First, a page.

Ecological theory suggests generalists with large ecological niches are more likely to persist through stochastic processes. However, there is growing evidence that many generalist populations are comprised individual specialists (Bolnick et al., 2002). The stable isotope analysis of dental collagen from shark teeth provides multiple measurements per individual and can elucidate the extent of individual and population-level variation (Zeichner et al. 2017; Matich et al. 2021; Shipley et al. 2021). This study of the Suruga Bay shark community reveals a large variation in isotopic niche width. Generally, δ15N values increase with total length, suggesting correspondence of trophic level and size, but there is substantial variation within individuals (Fig. 3). Our results demonstrate that individuals within a species have different isotopic niche widths (Fig. 4), which does not necessarily correspond with the species-level niche width or overlap between individuals within a species (Fig. 5). The variation within individuals and among species indicates a continuum of generalists and specialists with a complex and diverse food web.
Ecological Niche Width with Standard Ellipse Area (SEAc)
We estimated species-level isotopic niche using standard ellipse area (SEAc) to reduce errors associated with sample size. While this metric accounts for sample size bias, we found that species with a greater total length diversity among individuals also had the largest standard ellipse area. This pattern reinforces that many sharks are gape-limited predators and undergo ontogenetic dietary shifts (Heupel et al., 2014), which is supported in this study by the significant relationship between total length and δ15N values (Fig. 3). The largest sharks in this study are the Needle Dogfish, which were near maximum adult size, but did not have the largest total niche width based on standard ellipse area (SEAc=1.96). A telemetric study of Needle Dogfish in Suruga Bay found bimodal depth preference (i.e., 300–400 and 580-620m) but little horizontal movement (Yano & Tanaka, 1986); the limited range of habitat is reflected in its relatively low SEAc. In contrast, the Sharpnose Sevengill shark had the largest length range (78.3–117.5 cm), which spans the size at maturity (95–105 cm for females and 70–85 cm in males) (Tanaka & Mizue, 1977), and largest standard ellipse area (SEAc=3.26). Previous studies found evidence of an ontogenetic shift in Sharpnose Sevengill diet (Barnett et al., 2012; Braccini, 2008), which likely accounts for the large isotopic niche exhibited in this study. The largest size distribution in this study was among Smooth hammerhead (58.4–106.1 cm) but the estimated isotopic niche width (SEAc=1.46) only reflects juveniles since the individuals sampled were substantially smaller than total length at maturity (250–260 cm; Miller, 2016). These comparisons of standard ellipse area among species imply the importance of size and ontogeny on the overall niche width sharks. We expect the actual isotopic niche to be larger for the species that we had limited representation, such as Spinner Shark, Rough Dogfish, and Japanese Velvet Dogfish. An assessment of population-level isotopic niche width is necessary to compare within vs. between individual variation, which is the greatest asset of using shark teeth as a substrate for stable isotope analysis.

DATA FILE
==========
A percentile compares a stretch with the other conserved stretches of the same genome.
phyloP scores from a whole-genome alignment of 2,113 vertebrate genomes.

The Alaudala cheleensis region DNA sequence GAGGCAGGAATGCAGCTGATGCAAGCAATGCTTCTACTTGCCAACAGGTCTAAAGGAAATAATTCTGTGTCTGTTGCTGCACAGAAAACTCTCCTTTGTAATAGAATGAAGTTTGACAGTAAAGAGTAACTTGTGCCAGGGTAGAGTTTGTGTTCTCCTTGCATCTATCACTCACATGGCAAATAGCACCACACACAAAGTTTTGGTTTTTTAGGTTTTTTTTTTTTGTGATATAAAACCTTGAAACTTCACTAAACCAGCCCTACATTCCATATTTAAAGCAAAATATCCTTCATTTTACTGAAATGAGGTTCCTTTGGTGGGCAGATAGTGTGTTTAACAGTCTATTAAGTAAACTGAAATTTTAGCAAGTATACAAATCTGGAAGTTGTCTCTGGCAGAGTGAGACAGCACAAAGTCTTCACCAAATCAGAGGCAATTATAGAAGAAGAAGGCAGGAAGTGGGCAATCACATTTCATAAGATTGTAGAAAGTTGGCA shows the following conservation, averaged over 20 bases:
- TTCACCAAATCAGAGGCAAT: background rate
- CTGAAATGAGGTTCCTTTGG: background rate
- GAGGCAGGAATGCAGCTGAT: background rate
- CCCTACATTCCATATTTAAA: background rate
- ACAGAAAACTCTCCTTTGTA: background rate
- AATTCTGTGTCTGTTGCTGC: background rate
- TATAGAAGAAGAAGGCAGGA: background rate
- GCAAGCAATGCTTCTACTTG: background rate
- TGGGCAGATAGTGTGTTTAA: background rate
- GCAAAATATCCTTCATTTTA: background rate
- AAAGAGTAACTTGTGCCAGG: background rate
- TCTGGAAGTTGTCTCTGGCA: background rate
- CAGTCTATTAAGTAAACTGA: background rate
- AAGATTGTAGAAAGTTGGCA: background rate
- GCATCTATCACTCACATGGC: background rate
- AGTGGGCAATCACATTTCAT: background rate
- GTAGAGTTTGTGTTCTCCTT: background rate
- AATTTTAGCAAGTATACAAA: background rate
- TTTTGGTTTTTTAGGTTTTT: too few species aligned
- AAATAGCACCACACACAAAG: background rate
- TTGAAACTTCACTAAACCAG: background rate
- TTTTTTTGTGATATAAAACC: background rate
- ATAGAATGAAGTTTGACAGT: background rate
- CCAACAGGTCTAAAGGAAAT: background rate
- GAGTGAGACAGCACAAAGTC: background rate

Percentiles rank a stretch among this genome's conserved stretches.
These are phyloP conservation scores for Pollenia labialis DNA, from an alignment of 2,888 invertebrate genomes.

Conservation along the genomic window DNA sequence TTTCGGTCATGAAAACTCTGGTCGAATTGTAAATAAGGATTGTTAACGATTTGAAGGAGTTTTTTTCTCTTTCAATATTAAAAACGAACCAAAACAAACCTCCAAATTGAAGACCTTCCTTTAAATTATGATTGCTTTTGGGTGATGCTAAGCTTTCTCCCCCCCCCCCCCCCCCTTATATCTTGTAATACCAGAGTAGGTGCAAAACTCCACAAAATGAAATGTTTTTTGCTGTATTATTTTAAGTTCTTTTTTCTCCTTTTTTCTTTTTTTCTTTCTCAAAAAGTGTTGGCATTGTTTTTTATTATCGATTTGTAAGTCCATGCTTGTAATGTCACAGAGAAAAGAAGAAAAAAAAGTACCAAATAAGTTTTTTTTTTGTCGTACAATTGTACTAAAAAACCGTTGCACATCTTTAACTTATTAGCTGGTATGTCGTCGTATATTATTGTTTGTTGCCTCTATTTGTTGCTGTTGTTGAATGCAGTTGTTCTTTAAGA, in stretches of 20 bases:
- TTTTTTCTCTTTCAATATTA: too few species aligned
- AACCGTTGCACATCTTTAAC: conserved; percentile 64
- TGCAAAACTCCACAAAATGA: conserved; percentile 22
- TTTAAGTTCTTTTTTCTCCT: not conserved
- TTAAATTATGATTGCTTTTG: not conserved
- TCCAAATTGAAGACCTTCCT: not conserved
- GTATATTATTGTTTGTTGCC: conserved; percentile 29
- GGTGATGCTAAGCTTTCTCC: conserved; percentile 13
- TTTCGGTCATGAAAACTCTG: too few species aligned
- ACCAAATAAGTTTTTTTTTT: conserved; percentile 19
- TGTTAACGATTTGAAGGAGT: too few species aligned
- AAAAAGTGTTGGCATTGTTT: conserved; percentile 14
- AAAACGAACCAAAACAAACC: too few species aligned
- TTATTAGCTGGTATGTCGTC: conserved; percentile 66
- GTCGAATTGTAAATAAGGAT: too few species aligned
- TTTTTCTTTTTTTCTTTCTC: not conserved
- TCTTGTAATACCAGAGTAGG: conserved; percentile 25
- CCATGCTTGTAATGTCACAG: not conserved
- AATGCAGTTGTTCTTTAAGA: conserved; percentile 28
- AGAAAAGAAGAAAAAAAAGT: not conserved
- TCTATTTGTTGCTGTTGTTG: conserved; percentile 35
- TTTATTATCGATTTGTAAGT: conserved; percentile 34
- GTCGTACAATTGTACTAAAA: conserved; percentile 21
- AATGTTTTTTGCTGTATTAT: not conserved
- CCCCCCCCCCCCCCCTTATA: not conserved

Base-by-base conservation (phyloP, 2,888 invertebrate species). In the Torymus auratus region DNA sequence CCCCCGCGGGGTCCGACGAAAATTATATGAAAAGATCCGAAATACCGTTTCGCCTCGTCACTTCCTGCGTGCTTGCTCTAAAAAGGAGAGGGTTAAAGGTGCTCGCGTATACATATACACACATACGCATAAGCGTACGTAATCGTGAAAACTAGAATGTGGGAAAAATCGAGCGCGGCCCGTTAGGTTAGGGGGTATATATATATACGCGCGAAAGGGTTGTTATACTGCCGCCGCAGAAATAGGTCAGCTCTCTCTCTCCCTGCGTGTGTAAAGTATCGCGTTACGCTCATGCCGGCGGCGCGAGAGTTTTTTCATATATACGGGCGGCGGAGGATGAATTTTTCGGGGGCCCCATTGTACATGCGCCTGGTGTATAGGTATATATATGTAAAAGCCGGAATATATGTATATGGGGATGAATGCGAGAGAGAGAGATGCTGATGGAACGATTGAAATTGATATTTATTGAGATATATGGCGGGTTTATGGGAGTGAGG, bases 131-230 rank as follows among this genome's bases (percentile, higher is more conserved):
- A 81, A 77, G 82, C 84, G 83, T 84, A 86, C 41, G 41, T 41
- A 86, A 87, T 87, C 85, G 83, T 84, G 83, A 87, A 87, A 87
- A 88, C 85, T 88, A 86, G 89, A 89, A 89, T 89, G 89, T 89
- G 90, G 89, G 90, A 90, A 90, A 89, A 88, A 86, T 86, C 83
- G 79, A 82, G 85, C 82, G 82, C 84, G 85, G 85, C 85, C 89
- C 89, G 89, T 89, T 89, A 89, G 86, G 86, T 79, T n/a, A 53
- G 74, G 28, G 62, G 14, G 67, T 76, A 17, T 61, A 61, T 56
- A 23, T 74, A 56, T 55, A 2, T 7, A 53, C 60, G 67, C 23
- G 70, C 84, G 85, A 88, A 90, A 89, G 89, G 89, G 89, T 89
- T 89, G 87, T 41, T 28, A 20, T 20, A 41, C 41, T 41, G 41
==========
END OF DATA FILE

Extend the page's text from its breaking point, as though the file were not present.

Individual Variability with Convex Hull Area (CHA)
We used convex hull area to investigate how individuals parse the species-level isotopic niches. Using convex hull area as a metric for determining niche width is often criticized for biased niche geometry due to outlying data points and inconsistent sample sizes (Shipley and Matich 2020). However, convex hull areas are well suited to shark teeth because the same number of possible data points is controlled by the number of teeth available, and within a shark species the number of series is relatively constant (i.e., 3–5), so sample size bias is of less concern. Through teeth, we can compare convex hull areas of individuals within a species. Individuals that behave as generalists will have larger convex hull areas, whereas individual specialists will have smaller convex hull area.
Our results indicate no relationship between individual- and species- level niche width as evidenced by convex hull area and standard ellipse areas, respectively, which suggests a continuum of ecological strategies spanning specialists to generalists in these adjacent shark communities within Suruga Bay. We chose to highlight the substantial individual-level variation within many species with convex hull area and compare to a species-level summary since this feature is uniquely captured in the stable isotope analysis of shark teeth. For example, individual Sharpnose Sevengill sharks have a convex hull area range of 0.2–5.65 (n = 8) while Smooth Hammerhead have a convex hull area range of 0.02–1.10 (n = 12). The differences in maximum convex hull area for these species indicate the extent of diet variation while the range demonstrates individual-level dietary differences. The range of convex hull area for each species loosely increases with number of individuals and given the wide range of individuals per species in this study, we are cautious to designate species as generalists or specialists with these estimates of convex hull area.
Overlap among individuals within a species with Pianka’s Measure (w)